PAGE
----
- if the social impact were reflected in product prices;
- if plastic were more expensive.
These possibilities have been discussed in My First Impression After Reading Bill Gates's "How to Avoid a Climate Disaster".
Hummingbird challenges: What "I" can do
If we look at SDG Tracker, the data makes me feel like SGDs are highly ambitious challenges that there is very little thing I can do. It is true—Each of us doesn't have enough power of changing the world, and I'm just one of the 8 billion people on the earth, like a little hummingbird in a large forest.
However, individuals' actions are surely propagated to others, and what the hummingbird did does have a meaning in the long run.
Below is a list of hummingbird challenges the course requested us to tackle, and I had a great opportunity to think of where "I" am and what "I" can do, as a personal matter.
- Calculate my ecological footprint by using a tool.
- Try to reduce the daily use of plastic, and recycle them e.g., reusing coffee cups, taking a bag to grocery stores.
- Take a look at tags on my clothes, and check their origin. See how much transparency the brand provides (c.f. Fashion Transparency Index).
- Assess my subconscious associations for people who are different from me, by using the Implicit Association Test.
- Trace the origin of my lunch; how much its production process is transparent, and how they respect people and the environment throughout the process.
- Review how my employer contributes to SDGs. Imagine the possibility of "unusual" collaboration with partners that could help the organization to make an impact on SDGs while maintaining benefits & strengths.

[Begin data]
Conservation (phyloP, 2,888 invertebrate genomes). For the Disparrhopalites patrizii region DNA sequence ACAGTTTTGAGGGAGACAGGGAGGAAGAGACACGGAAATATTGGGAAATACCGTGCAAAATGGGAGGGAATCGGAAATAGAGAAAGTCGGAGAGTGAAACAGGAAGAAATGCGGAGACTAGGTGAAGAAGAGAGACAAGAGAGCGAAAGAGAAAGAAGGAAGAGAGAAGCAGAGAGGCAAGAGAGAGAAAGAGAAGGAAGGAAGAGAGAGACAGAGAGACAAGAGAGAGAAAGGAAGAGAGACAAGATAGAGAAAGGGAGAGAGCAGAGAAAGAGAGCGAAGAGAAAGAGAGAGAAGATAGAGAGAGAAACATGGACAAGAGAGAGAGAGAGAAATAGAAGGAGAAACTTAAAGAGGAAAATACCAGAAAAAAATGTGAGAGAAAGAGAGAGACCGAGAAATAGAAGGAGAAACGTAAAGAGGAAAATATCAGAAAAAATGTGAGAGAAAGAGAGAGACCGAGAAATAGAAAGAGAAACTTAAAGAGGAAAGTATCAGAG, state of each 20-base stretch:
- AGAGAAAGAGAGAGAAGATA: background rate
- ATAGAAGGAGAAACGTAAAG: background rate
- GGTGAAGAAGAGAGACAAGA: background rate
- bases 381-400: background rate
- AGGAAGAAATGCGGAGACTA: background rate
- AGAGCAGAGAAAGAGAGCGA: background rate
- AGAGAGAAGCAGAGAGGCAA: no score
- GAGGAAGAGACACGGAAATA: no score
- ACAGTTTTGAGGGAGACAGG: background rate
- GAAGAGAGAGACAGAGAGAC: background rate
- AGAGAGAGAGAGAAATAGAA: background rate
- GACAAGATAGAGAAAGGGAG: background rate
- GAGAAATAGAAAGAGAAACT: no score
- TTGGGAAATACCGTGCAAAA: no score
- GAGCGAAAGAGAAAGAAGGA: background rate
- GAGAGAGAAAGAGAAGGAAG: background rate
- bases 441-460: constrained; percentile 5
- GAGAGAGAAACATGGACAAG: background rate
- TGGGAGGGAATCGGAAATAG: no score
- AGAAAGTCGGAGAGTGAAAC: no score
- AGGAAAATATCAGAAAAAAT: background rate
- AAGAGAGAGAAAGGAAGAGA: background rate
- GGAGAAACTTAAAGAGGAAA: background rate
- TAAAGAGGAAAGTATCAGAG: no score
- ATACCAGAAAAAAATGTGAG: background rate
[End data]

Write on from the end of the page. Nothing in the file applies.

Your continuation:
- Try system mapping, like a word association game. For example, to make up a cup of coffee, what's needed? What kind of factors to be considered in the biosphere, society, and economy?
My action items
To summarize, SGDs are the core of saving our day-to-day life with loved ones, and persistently accumulating small changes on my own responsibility is the only way to grab the "normal" in the future.
What I'm recently trying to do is as follows:
- Reduce daily energy (electricity and water) use and plastic consumption as much as possible.
- Review my job through the lens of SDGs and choose a career that I can believe it's truly meaningful for our life. That is, avoid bullshit jobs.
- Make a meat-free day(s) and swap whey protein powder for vegan protein powder, and regularly eat more vegetables and less meat.
So, what do you do?
- Understanding Big Tech's Sustainable Commitment with Word Cloud
- Sustainable Capitalism: The Importance of Long-Term Thinking and Adaptivity
- Environmental Problems Through the Lens of Business
Author: Takuya Kitazawa
Takuya Kitazawa is a product developer, minimalistic traveler, ultralight hiker & runner, and craft beer enthusiast. Throughout my career, I have practically worked as a full-stack software engineer, OSS developer, technical evangelist, sales engineer, data scientist, machine learning engineer, and product manager.
Opinions are my own and do not represent the views of organizations I am/was belonging to.